Thursday, August 12, 2010

New Books 1

This year has seen the publication of new titles by three regular contributors to religious debate in Ireland. They are Michael Paul Gallagher SJ, Mark Patrick Hederman OSB, and journalist John Waters.

Fr Gallagher's book is called Faith Maps : ten religious explorers from Newman to Joseph Ratzinger. The idea of a "map of faith" is a potent one. The historian of cartography G.R. Crone once defined the purpose of map-making as being "to express graphically the relations of points and features on the earth's surface to each other". The key term here, feeding into map-making in the figurative sense, is "relation". Through what might be called "conceptual" maps we can detect, define, observe and create relationships. We can show where one element is in relation to others. We can plot an emotional, intellectual or spiritual landscape.

Fr Gallagher explains that each chapter of Faith Maps "takes a major religious thinker and asks how he or she would point us in the direction of Christian faith". His ten "map-makers" range from John Henry Newman to the present Pope, and include theologians such as Hans Urs Von Balthasar, artists such as Flannery O'Connor and philosophers such as Charles Taylor. Fr Gallagher is addressing both reflective believers and questing unbelievers. His book is an invitation to enrich our theological awareness, or (as he puts it), our knowledge regarding "the long tradition of pondering the strangeness and surprise called God".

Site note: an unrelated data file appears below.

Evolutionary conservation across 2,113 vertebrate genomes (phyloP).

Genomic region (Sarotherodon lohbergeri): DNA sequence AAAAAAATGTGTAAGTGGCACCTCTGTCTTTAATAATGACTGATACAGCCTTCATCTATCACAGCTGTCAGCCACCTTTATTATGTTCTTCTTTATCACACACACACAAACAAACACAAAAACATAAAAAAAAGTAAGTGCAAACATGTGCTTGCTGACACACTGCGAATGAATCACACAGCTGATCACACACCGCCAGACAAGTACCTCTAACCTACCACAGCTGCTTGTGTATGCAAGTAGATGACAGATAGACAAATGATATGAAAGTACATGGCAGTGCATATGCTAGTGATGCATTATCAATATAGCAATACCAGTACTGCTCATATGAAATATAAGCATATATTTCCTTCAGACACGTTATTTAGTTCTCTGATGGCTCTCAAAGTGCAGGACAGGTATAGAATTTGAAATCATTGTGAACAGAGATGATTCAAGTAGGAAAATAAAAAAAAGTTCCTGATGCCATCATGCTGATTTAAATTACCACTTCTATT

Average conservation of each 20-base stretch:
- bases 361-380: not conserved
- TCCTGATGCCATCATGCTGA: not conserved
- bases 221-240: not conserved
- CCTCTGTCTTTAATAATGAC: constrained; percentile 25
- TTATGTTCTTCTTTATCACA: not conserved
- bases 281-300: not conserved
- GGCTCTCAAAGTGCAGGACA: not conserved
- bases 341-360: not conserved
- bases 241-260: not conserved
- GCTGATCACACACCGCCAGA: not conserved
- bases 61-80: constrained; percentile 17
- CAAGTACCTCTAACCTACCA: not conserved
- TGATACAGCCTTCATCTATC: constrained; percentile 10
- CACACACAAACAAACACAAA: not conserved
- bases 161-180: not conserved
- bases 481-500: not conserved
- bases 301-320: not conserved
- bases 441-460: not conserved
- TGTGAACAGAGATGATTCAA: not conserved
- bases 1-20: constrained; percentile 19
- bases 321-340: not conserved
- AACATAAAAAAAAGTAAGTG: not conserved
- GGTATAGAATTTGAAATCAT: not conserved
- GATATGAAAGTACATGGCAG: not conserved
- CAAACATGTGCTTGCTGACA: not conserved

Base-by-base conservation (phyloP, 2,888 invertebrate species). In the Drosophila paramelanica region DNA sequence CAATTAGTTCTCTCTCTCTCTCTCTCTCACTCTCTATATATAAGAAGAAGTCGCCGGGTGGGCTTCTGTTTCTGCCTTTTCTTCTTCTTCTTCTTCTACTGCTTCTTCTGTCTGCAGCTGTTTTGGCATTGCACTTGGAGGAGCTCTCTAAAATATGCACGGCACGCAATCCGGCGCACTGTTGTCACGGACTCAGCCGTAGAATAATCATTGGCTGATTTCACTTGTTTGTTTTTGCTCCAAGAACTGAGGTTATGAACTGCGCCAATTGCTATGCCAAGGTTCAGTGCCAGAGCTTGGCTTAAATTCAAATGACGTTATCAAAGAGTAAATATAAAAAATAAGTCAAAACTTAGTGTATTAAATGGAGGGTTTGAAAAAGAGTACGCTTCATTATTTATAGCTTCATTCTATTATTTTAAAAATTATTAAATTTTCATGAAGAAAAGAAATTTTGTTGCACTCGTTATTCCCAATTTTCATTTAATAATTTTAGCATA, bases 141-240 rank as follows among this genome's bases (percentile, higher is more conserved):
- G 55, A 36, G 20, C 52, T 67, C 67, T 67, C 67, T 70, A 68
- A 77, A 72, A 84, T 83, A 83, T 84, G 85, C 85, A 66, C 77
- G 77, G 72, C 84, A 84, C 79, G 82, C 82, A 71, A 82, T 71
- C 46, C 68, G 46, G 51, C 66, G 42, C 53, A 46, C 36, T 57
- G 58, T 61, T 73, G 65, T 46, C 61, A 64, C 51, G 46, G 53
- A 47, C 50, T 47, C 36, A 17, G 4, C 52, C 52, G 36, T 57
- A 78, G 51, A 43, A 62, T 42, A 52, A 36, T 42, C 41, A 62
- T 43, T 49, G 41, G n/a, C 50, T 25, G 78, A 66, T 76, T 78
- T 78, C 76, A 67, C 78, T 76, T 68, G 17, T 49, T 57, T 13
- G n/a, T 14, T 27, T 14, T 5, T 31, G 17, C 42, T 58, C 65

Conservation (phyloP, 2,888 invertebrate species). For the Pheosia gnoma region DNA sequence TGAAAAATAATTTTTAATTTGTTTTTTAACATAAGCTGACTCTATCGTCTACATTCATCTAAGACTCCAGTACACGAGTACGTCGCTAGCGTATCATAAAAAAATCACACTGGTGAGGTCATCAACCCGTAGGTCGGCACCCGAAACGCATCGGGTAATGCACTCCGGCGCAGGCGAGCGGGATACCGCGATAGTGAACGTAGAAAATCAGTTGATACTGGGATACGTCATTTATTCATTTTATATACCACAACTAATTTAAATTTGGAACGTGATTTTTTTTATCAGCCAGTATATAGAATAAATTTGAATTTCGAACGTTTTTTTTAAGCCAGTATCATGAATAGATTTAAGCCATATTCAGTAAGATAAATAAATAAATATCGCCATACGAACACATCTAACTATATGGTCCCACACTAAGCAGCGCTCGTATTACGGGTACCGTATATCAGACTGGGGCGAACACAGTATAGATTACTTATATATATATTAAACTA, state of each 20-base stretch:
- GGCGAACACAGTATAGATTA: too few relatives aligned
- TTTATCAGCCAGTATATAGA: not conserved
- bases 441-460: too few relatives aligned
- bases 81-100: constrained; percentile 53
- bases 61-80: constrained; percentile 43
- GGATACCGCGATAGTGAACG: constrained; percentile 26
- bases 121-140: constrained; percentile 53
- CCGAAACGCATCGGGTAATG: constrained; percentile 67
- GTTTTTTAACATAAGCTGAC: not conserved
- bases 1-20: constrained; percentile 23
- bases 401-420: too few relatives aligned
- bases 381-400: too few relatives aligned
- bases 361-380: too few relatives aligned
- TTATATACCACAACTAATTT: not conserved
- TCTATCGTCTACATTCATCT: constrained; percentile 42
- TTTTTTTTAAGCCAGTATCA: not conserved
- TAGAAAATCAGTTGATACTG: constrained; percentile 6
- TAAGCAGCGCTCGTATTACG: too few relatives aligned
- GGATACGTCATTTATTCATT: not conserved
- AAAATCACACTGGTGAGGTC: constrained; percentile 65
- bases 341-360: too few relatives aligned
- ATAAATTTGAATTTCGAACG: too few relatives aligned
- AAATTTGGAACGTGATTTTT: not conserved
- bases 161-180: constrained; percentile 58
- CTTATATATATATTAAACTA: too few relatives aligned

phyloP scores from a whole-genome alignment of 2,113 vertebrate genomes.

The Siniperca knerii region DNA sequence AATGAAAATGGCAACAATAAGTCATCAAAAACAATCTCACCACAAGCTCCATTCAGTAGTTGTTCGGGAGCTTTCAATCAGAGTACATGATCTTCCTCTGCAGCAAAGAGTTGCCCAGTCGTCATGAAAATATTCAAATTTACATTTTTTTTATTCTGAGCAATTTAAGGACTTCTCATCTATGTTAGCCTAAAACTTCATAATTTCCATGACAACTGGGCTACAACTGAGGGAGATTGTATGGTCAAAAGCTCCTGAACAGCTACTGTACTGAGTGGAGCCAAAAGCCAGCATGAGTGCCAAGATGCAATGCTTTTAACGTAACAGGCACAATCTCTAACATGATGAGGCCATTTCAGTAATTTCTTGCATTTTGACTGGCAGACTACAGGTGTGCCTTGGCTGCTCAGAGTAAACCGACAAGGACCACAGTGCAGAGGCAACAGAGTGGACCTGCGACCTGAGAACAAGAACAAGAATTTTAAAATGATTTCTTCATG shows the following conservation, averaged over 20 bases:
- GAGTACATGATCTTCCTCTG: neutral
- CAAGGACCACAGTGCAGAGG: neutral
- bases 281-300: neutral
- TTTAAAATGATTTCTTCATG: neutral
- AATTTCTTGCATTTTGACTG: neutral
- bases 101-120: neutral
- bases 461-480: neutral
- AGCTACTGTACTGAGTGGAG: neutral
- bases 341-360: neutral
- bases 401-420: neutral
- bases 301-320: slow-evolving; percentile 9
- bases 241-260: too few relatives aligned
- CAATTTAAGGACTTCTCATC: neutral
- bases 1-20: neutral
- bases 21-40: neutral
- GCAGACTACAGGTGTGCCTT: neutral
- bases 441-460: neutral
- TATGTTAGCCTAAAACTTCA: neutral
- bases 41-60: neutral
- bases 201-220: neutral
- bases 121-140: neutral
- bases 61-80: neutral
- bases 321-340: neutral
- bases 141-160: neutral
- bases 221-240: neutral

The value of a "thinking faith" is to the fore also in the books by Fr Hederman and John Waters. In Underground Cathedrals, Fr Hederman assesses the role that art and artists could have in the renewal of religious faith in Ireland. In Beyond Consolation, Waters takes as his starting point the radio interview given by Nuala O'Faolain a month before her death from cancer in 2008. The bleakness of O'Faolain's despair prompts Waters' exploration of what we believe as Christians, why we believe, how we believe. On of this major themes is the impoverishment of the language with which faith is discussed in contemporary Ireland.

These are three very different books, but each one in its own way encourages us to maintain a state of faith through reflection, never taking belief for granted, never resting on the laurels of tradition, working on our own "faith maps".

All three titles are available for borrowing here in the library. For details of these and other recent accessions click on the Library Thing link in our accessions page at